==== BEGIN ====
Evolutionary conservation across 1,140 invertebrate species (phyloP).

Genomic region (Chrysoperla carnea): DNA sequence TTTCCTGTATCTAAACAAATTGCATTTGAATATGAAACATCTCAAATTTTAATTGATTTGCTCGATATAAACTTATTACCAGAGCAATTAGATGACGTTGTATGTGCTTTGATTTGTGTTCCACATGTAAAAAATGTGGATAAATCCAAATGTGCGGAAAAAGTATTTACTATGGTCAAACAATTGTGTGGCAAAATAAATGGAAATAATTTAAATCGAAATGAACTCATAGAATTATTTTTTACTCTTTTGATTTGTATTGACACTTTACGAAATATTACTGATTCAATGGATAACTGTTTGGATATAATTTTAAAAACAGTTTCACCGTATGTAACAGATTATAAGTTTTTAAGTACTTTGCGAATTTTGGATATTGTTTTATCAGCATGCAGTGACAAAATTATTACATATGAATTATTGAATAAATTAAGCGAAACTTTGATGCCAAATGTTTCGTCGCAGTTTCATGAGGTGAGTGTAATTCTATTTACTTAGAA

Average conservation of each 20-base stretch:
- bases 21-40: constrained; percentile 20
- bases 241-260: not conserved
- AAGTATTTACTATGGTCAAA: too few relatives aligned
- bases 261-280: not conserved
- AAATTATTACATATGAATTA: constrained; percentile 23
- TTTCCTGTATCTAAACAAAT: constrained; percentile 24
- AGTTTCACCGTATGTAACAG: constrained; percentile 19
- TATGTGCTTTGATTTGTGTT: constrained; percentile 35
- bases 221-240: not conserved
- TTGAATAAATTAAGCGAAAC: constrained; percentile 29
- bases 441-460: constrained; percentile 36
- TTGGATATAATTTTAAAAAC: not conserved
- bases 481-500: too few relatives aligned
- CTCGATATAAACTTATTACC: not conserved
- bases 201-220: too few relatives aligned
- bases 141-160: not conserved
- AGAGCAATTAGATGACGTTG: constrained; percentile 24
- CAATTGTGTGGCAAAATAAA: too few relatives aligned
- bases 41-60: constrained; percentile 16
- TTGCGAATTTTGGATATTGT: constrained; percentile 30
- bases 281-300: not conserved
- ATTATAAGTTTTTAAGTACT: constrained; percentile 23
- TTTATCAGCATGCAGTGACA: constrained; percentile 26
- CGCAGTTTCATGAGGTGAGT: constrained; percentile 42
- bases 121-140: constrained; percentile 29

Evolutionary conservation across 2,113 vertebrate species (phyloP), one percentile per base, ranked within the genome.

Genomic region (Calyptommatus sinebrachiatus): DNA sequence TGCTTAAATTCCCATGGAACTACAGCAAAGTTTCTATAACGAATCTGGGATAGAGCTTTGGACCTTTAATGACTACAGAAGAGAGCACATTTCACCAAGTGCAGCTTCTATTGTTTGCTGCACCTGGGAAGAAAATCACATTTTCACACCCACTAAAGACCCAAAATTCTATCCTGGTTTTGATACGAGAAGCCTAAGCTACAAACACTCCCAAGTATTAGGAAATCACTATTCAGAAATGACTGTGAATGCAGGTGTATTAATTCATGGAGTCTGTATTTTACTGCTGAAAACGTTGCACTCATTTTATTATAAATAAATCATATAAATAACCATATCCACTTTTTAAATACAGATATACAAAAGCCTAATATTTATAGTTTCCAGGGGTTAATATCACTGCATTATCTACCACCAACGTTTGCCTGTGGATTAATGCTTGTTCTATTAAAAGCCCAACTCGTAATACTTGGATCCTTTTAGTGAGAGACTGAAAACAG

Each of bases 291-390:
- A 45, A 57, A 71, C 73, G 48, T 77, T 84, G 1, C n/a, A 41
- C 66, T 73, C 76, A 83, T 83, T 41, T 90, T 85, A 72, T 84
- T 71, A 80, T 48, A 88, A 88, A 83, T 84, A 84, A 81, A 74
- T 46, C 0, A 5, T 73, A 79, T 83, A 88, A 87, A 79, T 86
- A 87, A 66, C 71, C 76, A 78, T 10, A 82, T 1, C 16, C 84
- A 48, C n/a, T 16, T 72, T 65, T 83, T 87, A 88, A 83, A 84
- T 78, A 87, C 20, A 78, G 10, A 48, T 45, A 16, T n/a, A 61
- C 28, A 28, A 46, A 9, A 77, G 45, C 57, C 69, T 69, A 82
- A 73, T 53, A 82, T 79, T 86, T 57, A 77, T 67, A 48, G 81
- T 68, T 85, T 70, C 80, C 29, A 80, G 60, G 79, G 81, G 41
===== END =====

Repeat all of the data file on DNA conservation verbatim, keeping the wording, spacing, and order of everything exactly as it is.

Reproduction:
Evolutionary conservation across 1,140 invertebrate species (phyloP).

Genomic region (Chrysoperla carnea): DNA sequence TTTCCTGTATCTAAACAAATTGCATTTGAATATGAAACATCTCAAATTTTAATTGATTTGCTCGATATAAACTTATTACCAGAGCAATTAGATGACGTTGTATGTGCTTTGATTTGTGTTCCACATGTAAAAAATGTGGATAAATCCAAATGTGCGGAAAAAGTATTTACTATGGTCAAACAATTGTGTGGCAAAATAAATGGAAATAATTTAAATCGAAATGAACTCATAGAATTATTTTTTACTCTTTTGATTTGTATTGACACTTTACGAAATATTACTGATTCAATGGATAACTGTTTGGATATAATTTTAAAAACAGTTTCACCGTATGTAACAGATTATAAGTTTTTAAGTACTTTGCGAATTTTGGATATTGTTTTATCAGCATGCAGTGACAAAATTATTACATATGAATTATTGAATAAATTAAGCGAAACTTTGATGCCAAATGTTTCGTCGCAGTTTCATGAGGTGAGTGTAATTCTATTTACTTAGAA

Average conservation of each 20-base stretch:
- bases 21-40: constrained; percentile 20
- bases 241-260: not conserved
- AAGTATTTACTATGGTCAAA: too few relatives aligned
- bases 261-280: not conserved
- AAATTATTACATATGAATTA: constrained; percentile 23
- TTTCCTGTATCTAAACAAAT: constrained; percentile 24
- AGTTTCACCGTATGTAACAG: constrained; percentile 19
- TATGTGCTTTGATTTGTGTT: constrained; percentile 35
- bases 221-240: not conserved
- TTGAATAAATTAAGCGAAAC: constrained; percentile 29
- bases 441-460: constrained; percentile 36
- TTGGATATAATTTTAAAAAC: not conserved
- bases 481-500: too few relatives aligned
- CTCGATATAAACTTATTACC: not conserved
- bases 201-220: too few relatives aligned
- bases 141-160: not conserved
- AGAGCAATTAGATGACGTTG: constrained; percentile 24
- CAATTGTGTGGCAAAATAAA: too few relatives aligned
- bases 41-60: constrained; percentile 16
- TTGCGAATTTTGGATATTGT: constrained; percentile 30
- bases 281-300: not conserved
- ATTATAAGTTTTTAAGTACT: constrained; percentile 23
- TTTATCAGCATGCAGTGACA: constrained; percentile 26
- CGCAGTTTCATGAGGTGAGT: constrained; percentile 42
- bases 121-140: constrained; percentile 29

Evolutionary conservation across 2,113 vertebrate species (phyloP), one percentile per base, ranked within the genome.

Genomic region (Calyptommatus sinebrachiatus): DNA sequence TGCTTAAATTCCCATGGAACTACAGCAAAGTTTCTATAACGAATCTGGGATAGAGCTTTGGACCTTTAATGACTACAGAAGAGAGCACATTTCACCAAGTGCAGCTTCTATTGTTTGCTGCACCTGGGAAGAAAATCACATTTTCACACCCACTAAAGACCCAAAATTCTATCCTGGTTTTGATACGAGAAGCCTAAGCTACAAACACTCCCAAGTATTAGGAAATCACTATTCAGAAATGACTGTGAATGCAGGTGTATTAATTCATGGAGTCTGTATTTTACTGCTGAAAACGTTGCACTCATTTTATTATAAATAAATCATATAAATAACCATATCCACTTTTTAAATACAGATATACAAAAGCCTAATATTTATAGTTTCCAGGGGTTAATATCACTGCATTATCTACCACCAACGTTTGCCTGTGGATTAATGCTTGTTCTATTAAAAGCCCAACTCGTAATACTTGGATCCTTTTAGTGAGAGACTGAAAACAG

Each of bases 291-390:
- A 45, A 57, A 71, C 73, G 48, T 77, T 84, G 1, C n/a, A 41
- C 66, T 73, C 76, A 83, T 83, T 41, T 90, T 85, A 72, T 84
- T 71, A 80, T 48, A 88, A 88, A 83, T 84, A 84, A 81, A 74
- T 46, C 0, A 5, T 73, A 79, T 83, A 88, A 87, A 79, T 86
- A 87, A 66, C 71, C 76, A 78, T 10, A 82, T 1, C 16, C 84
- A 48, C n/a, T 16, T 72, T 65, T 83, T 87, A 88, A 83, A 84
- T 78, A 87, C 20, A 78, G 10, A 48, T 45, A 16, T n/a, A 61
- C 28, A 28, A 46, A 9, A 77, G 45, C 57, C 69, T 69, A 82
- A 73, T 53, A 82, T 79, T 86, T 57, A 77, T 67, A 48, G 81
- T 68, T 85, T 70, C 80, C 29, A 80, G 60, G 79, G 81, G 41